Very useful info! Luckily my car has been running pretty well at part and wide-open throttle, and very well with my Wilk's Chip turned on (which bypasses the O2 sensor, the Race version). Is the throttle switch the same as the throttle position switch? I have been trying to figure out if mine is on the way out or not.

Armon 11-12-2012 04:09 PM

Oh, yeah, I followed Clark Garage instruction, when B & C terminals jumped it got about 1000 rpms. without it the car idles around 900.

HondaDustR 11-12-2012 05:41 PM

Quote:

Originally Posted by Armon (Post 7088043)
Oh, yeah, I followed Clark Garage instruction, when B & C terminals jumped it got about 1000 rpms. without it the car idles around 900.

But you said before it fluctuates from 600-800. If it idles around 900 without the jumper, that's about right. Please explain. Is that with the ICV blocked? Try adjusting the idle bypass screw shown in clarks garage so that it idles around 850 or so with the terminals jumped and see if that helps the ICV work properly. Have you tried unplugging the O2 sensor for the time being to see if that changes anything? Is your throttle cable adjusted correctly so that the throttle body is allowed to close completely reliably against the idle stop every time the throttle is released? Is the throttle position switch adjusted correctly so that you hear the click of the idle switch just as the throttle reaches the idle stop? Check all of the other hoses that are connected to the intake manifold for condition and tightness of the clamps. There's one directly under the "log" part of the manifold that connects to the brake booster venturi and so on. Make sure nothing is cracked. Check that your oil fill cap is tight and the rubber o-ring is still there and intact. Is it possible the fuel injector seals or the intake manifold gaskets are leaking? I had a manifold gasket blow out all of the sudden once awhile back (probably from an intake backfire) and that wrecked havoc on the idle IIRC. Any vacuum leaks will make the car run lean, which will increase the chance of intake backfire.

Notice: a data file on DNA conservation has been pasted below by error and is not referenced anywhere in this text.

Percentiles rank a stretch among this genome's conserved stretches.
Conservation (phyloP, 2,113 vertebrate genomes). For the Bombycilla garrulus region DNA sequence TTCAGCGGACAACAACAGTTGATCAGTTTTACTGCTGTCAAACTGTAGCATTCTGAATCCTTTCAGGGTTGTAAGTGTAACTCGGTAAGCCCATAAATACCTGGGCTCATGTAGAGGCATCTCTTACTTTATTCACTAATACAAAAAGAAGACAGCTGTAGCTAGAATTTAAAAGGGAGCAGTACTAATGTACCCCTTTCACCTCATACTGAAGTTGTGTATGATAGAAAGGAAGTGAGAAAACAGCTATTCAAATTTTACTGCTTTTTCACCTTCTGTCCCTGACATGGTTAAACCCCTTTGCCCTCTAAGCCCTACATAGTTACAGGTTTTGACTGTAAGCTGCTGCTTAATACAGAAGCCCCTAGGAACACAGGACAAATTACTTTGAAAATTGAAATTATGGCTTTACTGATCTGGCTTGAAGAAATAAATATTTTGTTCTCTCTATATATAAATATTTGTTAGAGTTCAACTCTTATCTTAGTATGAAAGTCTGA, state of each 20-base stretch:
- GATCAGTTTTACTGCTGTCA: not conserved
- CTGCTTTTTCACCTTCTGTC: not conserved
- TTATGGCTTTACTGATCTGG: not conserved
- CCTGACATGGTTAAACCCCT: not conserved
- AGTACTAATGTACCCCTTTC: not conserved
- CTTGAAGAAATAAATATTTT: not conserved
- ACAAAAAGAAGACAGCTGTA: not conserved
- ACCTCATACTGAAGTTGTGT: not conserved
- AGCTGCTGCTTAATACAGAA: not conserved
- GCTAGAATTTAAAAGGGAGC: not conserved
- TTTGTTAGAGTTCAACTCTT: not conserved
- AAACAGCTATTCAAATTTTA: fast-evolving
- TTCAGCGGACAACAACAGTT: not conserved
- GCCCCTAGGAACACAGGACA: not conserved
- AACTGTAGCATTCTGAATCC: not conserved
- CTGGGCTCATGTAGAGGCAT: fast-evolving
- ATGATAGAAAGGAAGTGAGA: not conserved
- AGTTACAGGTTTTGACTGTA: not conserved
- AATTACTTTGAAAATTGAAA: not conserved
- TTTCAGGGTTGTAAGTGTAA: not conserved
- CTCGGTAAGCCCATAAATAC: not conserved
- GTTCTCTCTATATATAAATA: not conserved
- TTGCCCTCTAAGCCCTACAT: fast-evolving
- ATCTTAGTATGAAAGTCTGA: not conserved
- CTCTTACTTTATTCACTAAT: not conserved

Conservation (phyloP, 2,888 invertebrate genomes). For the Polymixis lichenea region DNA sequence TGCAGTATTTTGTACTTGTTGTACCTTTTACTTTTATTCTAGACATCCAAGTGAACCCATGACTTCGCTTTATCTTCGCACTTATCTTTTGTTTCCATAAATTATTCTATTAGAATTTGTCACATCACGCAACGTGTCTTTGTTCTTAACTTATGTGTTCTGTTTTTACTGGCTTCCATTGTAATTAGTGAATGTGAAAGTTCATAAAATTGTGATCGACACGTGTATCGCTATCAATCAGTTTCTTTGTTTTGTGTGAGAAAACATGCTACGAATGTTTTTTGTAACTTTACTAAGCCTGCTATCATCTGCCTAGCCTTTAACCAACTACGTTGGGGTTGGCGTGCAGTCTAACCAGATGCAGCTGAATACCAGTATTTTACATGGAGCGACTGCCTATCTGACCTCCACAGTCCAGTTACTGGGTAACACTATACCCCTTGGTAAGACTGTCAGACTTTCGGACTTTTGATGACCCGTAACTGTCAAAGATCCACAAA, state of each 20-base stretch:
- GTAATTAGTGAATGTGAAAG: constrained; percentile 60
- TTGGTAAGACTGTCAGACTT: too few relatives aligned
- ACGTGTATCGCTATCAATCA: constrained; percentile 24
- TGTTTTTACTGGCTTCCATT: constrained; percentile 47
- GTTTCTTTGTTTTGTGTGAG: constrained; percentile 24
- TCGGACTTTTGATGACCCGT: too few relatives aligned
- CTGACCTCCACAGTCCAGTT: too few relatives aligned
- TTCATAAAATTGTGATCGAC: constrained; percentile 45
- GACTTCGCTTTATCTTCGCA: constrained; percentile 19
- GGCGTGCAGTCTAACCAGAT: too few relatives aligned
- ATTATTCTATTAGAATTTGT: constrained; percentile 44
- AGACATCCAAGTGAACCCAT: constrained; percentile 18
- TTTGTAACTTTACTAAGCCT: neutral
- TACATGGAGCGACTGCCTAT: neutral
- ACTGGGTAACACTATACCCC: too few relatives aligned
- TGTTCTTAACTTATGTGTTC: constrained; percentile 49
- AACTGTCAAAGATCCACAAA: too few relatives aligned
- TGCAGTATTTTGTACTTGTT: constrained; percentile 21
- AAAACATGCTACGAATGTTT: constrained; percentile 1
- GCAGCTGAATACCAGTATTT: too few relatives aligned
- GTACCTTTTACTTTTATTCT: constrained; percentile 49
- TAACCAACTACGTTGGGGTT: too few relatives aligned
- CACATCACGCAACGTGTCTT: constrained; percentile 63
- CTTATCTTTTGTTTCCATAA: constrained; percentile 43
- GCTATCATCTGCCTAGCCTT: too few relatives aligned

Quote:

Originally Posted by Gawernator (Post 7088013)
Very useful info! Luckily my car has been running pretty well at part and wide-open throttle, and very well with my Wilk's Chip turned on (which bypasses the O2 sensor, the Race version). Is the throttle switch the same as the throttle position switch? I have been trying to figure out if mine is on the way out or not.

They're the same thing, although for the NA engines all it is are two switches. One is the idle switch, which clicks, and the other is the wide open throttle switch. It's pretty easy to check. Just unplug and use a multimeter set on ohms. The center pin is common and each of the outer pins goes to each switch. The idle switch should read at or near 0 when the throttle is closed, and the WOT should read at or near 0 ohms at about 90-100% throttle position. I have had problems with mine in the past where the WOT switch was unreliable. Eventually had to take it apart, found that the actual switch contacts were just fine and there had to be a bad connection between the switch and the pin, dig through the plastic with a razor blade until I got to where the WOT pin connected to the internal switch connections (it was cast into the plastic base!) and soldered a jumper wire from the exposed pin to the switch, as the spot weld on the original connection had failed. It beats paying $80 for a new one.

Armon 11-13-2012 05:28 AM

The put the new ICV in the same direction as the old one, with the arrow pointing toward the intake manifold. I also check the voltage at the plug, 12v, and the resistance was good. The car is still doing the same thing so its not the ICV.

Yes, when ICV hose blocked its normal at 900, however now rpms is fluctuating 1100 to 1600. I adjusted the idle and it didn't work. The hose from my brake booster goes to side of manifold, near the throttle switch, no hoses are underneath that I can see. I'll checked out the 02 sensor next and then the other stuff you mention, thanks.

Armon 12-17-2012 08:03 PM

My Porsche mechanic found a burned out terminal in the engine computer and bad throttle switch. Don't know if one cause the other to fail or not but replaced both of them and now the car is idling normally.